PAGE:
UK high streets fall behind European peers after end to tax-free shopping
The UK’s changes to tax-free shopping rules — effectively banning it for many international shoppers — means Britain’s retail destination are losing out to those in Europe, a Global Blue report claims.
The tax-free shopping refund agency said it has data comparing the spending of high-spending international tourist shoppers in the EU in 2019 with levels in 2021. And tax-free shopping spend is now being diverted to European Union destinations.
The figures specifically show that spending in Continental Europe has risen across all three categories of overseas shopper.
Some 20% of those shopping in the EU in 2021 had previously only shopped in the UK in 2019, where they spent an annual average of €24,000 each. But they spent nothing in the UK and €22,000 each in Continental Europe in 2021.
It said 50% of those shopping in the EU in 2021 had previously only shopped in Continental Europe in 2019 and they have increased their average annual spending per person there by 10% (€20,000 in 2019 to €22,000 in 2021).
The remaining 30% of those shopping in the EU in 2021 had previously shopped in both Continental Europe and the UK in 2019, but have specifically increased their average annual spending per person in Continental Europe by 40% (€14,000 in 2019 to €22,000 in 2021).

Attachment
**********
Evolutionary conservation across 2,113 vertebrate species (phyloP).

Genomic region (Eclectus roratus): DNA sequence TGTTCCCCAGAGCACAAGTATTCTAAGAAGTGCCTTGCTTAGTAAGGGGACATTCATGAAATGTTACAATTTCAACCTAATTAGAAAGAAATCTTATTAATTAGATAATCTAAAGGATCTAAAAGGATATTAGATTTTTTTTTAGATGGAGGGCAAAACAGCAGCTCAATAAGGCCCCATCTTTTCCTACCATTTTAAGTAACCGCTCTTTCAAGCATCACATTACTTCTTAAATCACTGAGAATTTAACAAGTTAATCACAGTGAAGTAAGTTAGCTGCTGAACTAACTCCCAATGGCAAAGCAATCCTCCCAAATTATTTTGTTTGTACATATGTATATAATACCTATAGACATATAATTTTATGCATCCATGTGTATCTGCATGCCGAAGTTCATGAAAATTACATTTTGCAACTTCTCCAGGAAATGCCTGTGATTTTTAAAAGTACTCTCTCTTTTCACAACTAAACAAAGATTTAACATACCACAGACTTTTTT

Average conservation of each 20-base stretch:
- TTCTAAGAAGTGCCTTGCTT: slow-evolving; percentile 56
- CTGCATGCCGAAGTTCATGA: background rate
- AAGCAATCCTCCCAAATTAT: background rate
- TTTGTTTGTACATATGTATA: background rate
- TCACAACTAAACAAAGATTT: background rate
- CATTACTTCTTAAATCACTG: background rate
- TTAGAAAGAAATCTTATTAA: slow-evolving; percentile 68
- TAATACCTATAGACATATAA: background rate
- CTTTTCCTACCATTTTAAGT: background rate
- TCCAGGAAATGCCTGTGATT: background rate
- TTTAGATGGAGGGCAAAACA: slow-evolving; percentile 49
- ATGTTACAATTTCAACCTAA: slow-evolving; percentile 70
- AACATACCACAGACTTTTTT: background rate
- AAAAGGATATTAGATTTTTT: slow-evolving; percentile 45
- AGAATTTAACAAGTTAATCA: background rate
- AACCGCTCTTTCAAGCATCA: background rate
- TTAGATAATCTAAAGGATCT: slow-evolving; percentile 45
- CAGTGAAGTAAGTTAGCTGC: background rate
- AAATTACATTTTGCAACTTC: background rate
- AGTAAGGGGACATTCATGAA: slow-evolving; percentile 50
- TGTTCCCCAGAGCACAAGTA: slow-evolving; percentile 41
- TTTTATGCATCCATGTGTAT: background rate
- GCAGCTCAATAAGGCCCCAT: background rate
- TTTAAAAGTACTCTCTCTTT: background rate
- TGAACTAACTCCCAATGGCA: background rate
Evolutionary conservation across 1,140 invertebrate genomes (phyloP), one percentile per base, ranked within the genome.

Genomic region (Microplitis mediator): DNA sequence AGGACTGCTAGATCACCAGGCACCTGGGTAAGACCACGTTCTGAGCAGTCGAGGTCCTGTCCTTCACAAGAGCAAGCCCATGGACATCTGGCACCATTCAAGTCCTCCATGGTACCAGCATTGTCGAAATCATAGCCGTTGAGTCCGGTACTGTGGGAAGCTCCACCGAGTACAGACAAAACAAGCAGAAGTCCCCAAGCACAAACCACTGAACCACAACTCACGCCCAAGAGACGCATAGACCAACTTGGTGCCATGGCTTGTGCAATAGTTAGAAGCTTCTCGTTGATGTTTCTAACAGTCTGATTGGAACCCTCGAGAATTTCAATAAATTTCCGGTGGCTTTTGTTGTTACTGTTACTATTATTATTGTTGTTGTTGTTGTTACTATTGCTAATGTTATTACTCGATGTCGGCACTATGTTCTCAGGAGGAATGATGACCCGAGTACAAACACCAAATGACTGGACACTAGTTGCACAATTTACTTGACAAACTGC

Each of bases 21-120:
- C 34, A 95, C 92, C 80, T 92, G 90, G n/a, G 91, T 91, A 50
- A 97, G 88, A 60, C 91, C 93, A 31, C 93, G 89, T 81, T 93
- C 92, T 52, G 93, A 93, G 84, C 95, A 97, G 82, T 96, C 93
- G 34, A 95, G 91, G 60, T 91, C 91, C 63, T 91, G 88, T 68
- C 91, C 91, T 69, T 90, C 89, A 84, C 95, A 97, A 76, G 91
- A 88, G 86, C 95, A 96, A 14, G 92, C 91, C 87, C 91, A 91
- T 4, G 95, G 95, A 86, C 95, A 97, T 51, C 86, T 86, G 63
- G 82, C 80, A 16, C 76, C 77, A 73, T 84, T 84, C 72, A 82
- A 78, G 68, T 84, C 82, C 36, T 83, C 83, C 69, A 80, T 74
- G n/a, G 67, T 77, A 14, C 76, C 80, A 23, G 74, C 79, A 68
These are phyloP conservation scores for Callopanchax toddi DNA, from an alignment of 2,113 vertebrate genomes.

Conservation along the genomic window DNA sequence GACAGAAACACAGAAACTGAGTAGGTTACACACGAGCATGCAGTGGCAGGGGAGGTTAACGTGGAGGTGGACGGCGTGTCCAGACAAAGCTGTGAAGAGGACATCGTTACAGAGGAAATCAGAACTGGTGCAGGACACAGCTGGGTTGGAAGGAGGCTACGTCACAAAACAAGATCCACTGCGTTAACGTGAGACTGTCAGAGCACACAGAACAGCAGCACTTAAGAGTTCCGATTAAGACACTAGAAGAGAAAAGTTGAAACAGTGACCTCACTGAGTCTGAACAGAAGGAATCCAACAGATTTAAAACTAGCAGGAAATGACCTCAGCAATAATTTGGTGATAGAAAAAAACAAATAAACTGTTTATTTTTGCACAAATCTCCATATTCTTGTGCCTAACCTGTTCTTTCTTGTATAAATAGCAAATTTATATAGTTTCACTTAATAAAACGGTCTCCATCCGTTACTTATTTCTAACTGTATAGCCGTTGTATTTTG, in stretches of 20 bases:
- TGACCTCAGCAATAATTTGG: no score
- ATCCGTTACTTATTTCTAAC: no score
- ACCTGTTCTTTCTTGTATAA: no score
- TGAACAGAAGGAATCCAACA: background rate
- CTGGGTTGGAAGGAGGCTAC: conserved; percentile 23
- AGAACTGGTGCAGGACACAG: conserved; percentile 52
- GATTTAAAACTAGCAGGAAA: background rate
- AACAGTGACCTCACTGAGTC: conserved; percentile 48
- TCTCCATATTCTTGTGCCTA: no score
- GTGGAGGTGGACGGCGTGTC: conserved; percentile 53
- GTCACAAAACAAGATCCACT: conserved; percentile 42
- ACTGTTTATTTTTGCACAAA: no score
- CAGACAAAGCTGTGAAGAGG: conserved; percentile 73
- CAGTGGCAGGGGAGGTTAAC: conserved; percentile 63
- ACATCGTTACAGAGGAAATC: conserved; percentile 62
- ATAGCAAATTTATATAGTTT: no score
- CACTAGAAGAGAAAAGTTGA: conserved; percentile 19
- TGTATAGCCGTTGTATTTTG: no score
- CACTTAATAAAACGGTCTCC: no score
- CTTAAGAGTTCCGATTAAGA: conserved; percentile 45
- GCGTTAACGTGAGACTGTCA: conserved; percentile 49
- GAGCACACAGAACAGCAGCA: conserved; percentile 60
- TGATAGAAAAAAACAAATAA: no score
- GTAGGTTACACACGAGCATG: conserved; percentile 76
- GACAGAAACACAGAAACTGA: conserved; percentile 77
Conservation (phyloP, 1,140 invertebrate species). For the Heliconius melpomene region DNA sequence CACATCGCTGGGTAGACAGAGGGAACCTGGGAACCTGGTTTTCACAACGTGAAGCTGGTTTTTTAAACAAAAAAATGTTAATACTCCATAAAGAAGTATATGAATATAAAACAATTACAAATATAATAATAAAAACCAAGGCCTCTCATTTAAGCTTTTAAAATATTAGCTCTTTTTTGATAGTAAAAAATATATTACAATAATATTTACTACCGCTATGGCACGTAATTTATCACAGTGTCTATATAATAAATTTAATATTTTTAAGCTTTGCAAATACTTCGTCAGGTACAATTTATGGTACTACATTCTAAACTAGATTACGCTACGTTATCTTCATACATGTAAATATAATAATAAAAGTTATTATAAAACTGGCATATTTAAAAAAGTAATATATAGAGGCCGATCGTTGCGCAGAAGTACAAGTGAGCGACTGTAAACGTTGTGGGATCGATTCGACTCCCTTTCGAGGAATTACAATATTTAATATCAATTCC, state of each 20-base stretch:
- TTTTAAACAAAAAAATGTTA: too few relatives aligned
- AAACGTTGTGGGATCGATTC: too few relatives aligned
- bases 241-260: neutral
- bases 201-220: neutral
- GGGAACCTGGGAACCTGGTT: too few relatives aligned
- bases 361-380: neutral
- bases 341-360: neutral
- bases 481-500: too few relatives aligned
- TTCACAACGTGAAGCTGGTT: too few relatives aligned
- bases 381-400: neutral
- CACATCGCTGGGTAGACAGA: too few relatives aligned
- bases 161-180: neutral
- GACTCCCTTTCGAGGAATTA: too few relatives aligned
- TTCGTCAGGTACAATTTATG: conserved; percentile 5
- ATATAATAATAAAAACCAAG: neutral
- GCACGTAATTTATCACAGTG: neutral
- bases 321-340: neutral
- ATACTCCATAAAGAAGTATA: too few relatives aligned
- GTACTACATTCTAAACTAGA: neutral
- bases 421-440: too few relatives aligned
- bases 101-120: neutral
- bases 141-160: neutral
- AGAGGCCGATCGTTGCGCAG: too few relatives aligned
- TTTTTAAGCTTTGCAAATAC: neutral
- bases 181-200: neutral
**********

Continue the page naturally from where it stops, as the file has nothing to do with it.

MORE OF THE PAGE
It’s bad news for UK retail in general and specifically for the luxury, fashion and beauty sectors.
Paul Barnes, Chief Executive of the Association of International Retail (AIR), was due on Tuesday to give evidence at the DCMS Select Committee hearing, emphasising the importance of international tourism — worth £28.4 billion in 2019 — for the survival of the British retail, leisure and hospitality industries.
He said that “domestic shoppers are returning strongly to the high street, [but] we are seeing a noticeable absence of high-spending international visitors that goes beyond the consequences of the pandemic. The Treasury must look again at its decision to abolish tax-free shopping. We are now giving competing countries such as France and Italy a 20% price advantage over the UK, pushing those that traditionally contribute around £28.4 billion a year to our economy towards Continental Europe”.
Fraser Brown, Retail & Property Director, Heathrow, added: “In this post-Covid world, we are having to compete more fiercely than ever before with our European neighbours who have gone in the opposite direction by making their tax-free shopping schemes more generous to try and entice visitors away from the UK. Now that the world is opening up again, the Government must act to make the UK a more attractive destination to tourists by introducing new incentives to level the playing field.”
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